SPCHSCI 721 : Dysphagia
2023 Semester Two (1235) (15 POINTS)
Speech Science at The University of Auckland offers an e-learning course on dysphagia that meets NZSTA requirements for dysphagia training. This paper comprises a range of theoretical and practical topics in the field of developmental and acquired swallowing disorders. The blended-learning course will build on the knowledge you have of anatomy and physiology of swallowing; introducing the processes of assessment, differential diagnosis and intervention procedures and treatment regimes. This course is designed as a professional entry-level qualification covering all aspects of swallowing and feeding.
Capabilities Developed in this Course
|Capability 1:||Disciplinary Knowledge and Practice|
|Capability 2:||Critical Thinking|
|Capability 3:||Solution Seeking|
|Capability 4:||Communication and Engagement|
|Capability 5:||Independence and Integrity|
|Capability 6:||Social and Environmental Responsibilities|
- Describe normal swallowing to a patient or health professional. (Capability 1 and 4)
- Interpret how a patient’s aetiology might impact on swallowing function. (Capability 1, 2 and 3)
- Apply knowledge of swallowing physiology across the ages to identify when it’s not normal. (Capability 1 and 2)
- Synthesise the clients information and how it impacts on eating and drinking to make effective clinical decisions. (Capability 1, 2, 3 and 6)
- Describe the roles and responsibilities of all the professionals in the dysphagia team. (Capability 1, 2, 4, 5 and 6)
- Demonstrate skills in assessment, VFSS, clinical evaluation, oro-motor assessment, observation assessment and case history. (Capability 1, 2, 3, 4, 5 and 6)
- Demonstrate principles of cultural competence and te Tiriti o Waitangi aspects of dysphagia assessment and management, including how this might impact on the life of the individual and their family/whānau. (Capability 1, 2, 4, 5 and 6)
|Assessment of Dysphagia||10%||Individual Coursework|
|OSCE - MBSImp||10%||Individual Coursework|
|Management Case Study||30%||Individual Coursework|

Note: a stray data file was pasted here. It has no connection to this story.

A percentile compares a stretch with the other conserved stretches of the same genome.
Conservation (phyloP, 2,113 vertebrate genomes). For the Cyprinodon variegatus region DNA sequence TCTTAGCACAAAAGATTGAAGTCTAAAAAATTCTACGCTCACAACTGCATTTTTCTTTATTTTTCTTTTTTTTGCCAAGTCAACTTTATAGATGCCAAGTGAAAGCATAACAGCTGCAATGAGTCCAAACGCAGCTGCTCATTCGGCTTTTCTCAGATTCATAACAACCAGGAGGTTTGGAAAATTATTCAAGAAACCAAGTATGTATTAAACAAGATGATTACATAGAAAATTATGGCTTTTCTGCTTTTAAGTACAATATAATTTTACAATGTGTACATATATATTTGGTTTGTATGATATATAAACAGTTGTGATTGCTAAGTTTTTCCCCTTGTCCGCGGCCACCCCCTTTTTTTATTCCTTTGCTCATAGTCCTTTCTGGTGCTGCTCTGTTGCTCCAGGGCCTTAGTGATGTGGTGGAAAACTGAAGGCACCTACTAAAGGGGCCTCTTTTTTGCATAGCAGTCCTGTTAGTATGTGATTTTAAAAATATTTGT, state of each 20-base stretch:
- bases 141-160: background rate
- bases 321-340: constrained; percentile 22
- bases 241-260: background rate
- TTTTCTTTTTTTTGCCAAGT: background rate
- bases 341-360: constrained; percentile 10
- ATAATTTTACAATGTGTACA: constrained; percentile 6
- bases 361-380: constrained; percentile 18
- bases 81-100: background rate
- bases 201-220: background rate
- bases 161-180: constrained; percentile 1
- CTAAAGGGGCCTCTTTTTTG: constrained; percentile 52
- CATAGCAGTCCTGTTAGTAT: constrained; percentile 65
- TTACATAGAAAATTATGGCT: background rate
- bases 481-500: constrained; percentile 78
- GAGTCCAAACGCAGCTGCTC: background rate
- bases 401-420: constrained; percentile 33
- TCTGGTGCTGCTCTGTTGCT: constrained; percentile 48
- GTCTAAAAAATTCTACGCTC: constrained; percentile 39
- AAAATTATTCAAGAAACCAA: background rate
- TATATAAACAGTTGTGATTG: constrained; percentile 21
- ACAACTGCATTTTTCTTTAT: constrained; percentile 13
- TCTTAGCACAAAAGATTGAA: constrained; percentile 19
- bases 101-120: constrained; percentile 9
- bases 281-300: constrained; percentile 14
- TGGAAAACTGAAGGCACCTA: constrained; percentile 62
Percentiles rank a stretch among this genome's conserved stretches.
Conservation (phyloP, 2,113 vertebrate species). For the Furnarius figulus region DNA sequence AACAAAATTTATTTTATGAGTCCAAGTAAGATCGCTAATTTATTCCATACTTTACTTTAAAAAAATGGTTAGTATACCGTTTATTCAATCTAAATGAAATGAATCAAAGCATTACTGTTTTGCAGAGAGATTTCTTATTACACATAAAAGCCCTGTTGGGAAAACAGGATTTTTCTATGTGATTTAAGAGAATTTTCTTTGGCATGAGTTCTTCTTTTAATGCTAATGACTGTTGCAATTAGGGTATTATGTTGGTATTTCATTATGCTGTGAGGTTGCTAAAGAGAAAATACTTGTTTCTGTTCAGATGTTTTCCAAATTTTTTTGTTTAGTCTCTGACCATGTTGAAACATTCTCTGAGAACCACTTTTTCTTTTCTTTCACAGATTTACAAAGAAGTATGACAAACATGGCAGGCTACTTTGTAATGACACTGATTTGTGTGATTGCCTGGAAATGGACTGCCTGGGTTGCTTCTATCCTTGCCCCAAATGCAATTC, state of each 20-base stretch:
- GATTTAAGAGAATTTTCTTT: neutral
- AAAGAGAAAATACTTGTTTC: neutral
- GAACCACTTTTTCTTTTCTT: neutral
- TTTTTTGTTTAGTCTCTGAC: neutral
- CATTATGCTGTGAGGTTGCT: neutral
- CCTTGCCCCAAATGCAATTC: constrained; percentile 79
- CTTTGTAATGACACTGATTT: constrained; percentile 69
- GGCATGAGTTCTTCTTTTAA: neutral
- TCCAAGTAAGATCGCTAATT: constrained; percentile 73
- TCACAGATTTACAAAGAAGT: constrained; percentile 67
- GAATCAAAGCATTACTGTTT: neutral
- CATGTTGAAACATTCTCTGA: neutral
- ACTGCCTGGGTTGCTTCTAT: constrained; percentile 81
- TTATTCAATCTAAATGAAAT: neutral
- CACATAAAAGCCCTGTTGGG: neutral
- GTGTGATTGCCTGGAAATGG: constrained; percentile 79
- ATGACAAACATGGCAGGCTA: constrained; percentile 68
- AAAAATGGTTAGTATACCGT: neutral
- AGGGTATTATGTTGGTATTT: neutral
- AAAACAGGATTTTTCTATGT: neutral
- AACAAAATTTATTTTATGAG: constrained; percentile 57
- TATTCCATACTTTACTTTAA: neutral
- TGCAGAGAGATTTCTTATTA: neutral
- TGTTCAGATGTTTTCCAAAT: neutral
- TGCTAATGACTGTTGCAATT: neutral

|Final Exam||40%||Individual Examination|
|Cranial Nerve Exam Quiz||10%||Individual Test|
|Assessment Type||Learning Outcome Addressed|
|Assessment of Dysphagia|
|OSCE - MBSImp|
|Management Case Study|
|Cranial Nerve Exam Quiz|
Tuākana Science is a multi-faceted programme for Māori and Pacific students providing topic specific tutorials,
one-on-one sessions, test and exam preparation and more. Explore your options at
This course is supported by the Tuākana in Science Programme, which facilitates the success and wellbeing of our Māori and Pacific students. The foundation of the Tuākana Programme is the Tuākana-Teina principle an integral relationship in which older or more expert Tuākana (traditionally brother, sister or cousin) guides a younger or less expert Teina (traditionally younger sibling or cousin). This is a reciprocal relationship which fosters safe learning and teaching environments. Read more here: https://www.auckland.ac.nz/en/science/study-with-us/maori-and-pacific-at-the-faculty/tuakana-programme.html
- Clinical assessment
- Biomechanics - normal swallowing, development and sensation
- Instrumental assessment
- Planning and ethics
- Management and intervention
This course is a standard 15-point course and students are expected to spend 10 hours per week involved in each 15-point course that they are enrolled in. For this course, you can expect self-directed learning via online course website, accessible through Canvas, reading and thinking about the content and work on assignments and exam preparation. There are compulsory tutorials/laboratories (totaling 14 hours) and interprofessional workshops alongside dietitians and ABA psychologists (3 days).
- Attendance is required at scheduled activities, including tutorials, to complete components of the course.
- Didactic components of tutorials will be available as recordings. Other learning activities, including practical tutorials, laboratories and workshops, will not be available as recordings.
- The course will not include live online events.
- Attendance on campus is required for the exam.
- The activities for the course are scheduled as a standard weekly timetable.
Course materials are made available in a learning and collaboration tool called Canvas which also includes reading lists and lecture recordings (where available).
Please remember that the recording of any class on a personal device requires the permission of the instructor.
- Groher, M. & Crary, M. (2016) Dysphagia: Clinical Management in adults and children. Mosby.
During the course Class Representatives in each class can take feedback to the staff responsible for the course and staff-student consultative committees.